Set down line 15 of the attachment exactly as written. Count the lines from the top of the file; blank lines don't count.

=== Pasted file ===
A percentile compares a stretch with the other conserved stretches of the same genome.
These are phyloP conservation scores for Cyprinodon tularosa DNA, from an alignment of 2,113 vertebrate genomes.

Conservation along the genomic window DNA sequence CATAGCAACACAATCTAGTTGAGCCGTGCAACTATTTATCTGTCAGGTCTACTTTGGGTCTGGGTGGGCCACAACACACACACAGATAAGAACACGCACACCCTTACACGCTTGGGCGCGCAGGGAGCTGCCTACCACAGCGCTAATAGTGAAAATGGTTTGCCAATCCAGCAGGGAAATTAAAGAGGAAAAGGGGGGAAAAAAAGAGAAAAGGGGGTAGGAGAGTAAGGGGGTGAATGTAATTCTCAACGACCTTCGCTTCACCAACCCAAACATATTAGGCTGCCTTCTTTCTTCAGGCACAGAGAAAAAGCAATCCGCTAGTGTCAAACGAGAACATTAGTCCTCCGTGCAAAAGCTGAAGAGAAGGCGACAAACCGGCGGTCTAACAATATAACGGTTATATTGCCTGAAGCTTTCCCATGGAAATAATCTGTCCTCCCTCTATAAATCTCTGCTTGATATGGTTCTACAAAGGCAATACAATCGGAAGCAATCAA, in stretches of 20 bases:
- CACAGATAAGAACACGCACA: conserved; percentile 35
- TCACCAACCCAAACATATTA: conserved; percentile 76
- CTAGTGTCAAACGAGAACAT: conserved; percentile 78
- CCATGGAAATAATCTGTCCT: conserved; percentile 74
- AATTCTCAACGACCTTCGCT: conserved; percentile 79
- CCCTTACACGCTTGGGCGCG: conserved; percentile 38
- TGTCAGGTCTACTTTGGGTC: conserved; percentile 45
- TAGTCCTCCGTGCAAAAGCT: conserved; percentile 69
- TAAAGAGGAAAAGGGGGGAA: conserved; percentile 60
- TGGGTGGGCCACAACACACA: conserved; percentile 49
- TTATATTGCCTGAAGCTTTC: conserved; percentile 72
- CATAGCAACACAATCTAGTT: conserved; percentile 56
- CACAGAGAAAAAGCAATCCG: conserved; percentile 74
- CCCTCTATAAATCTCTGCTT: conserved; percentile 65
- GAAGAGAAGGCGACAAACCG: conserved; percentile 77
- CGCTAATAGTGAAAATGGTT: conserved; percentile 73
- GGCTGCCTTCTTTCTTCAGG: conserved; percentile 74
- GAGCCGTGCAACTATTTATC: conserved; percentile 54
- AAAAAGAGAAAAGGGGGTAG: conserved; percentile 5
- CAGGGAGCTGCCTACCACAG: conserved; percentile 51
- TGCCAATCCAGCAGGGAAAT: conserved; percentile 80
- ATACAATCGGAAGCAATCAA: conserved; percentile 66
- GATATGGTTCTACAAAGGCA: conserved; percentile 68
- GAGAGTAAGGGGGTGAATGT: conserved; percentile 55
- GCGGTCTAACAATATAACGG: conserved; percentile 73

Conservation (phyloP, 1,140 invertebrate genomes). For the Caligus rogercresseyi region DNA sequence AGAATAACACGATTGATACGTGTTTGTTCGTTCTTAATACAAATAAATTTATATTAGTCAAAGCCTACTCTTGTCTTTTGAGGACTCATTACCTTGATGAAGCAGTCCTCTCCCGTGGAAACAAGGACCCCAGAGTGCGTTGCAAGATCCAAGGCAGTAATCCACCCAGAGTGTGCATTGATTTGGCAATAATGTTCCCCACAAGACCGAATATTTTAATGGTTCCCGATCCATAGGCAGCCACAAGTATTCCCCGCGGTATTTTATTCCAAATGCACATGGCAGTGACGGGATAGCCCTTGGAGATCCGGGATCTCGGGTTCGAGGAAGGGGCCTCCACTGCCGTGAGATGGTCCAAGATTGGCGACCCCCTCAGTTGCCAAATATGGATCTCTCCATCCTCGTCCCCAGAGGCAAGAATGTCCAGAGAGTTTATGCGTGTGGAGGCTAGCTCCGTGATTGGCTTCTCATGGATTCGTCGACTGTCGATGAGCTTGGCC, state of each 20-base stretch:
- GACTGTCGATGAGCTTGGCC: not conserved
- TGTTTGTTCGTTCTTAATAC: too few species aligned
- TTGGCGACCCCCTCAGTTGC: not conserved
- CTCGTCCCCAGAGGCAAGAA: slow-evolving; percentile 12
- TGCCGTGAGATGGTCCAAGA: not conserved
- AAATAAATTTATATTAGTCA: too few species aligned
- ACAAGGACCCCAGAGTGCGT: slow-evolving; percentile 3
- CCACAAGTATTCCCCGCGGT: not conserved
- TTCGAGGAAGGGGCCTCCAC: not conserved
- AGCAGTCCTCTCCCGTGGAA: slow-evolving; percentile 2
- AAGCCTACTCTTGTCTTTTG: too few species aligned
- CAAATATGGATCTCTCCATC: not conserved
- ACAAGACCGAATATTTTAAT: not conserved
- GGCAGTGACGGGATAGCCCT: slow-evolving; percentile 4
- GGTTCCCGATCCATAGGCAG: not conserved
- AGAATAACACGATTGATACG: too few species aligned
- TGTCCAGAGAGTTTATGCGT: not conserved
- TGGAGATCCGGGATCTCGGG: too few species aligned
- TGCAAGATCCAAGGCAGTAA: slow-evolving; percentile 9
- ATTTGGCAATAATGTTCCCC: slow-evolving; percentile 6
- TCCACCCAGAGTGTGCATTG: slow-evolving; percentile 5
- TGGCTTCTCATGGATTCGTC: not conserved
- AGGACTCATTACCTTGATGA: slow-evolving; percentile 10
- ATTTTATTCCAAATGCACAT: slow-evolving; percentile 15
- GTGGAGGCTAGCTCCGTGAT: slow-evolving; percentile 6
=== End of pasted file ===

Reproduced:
- CATAGCAACACAATCTAGTT: conserved; percentile 56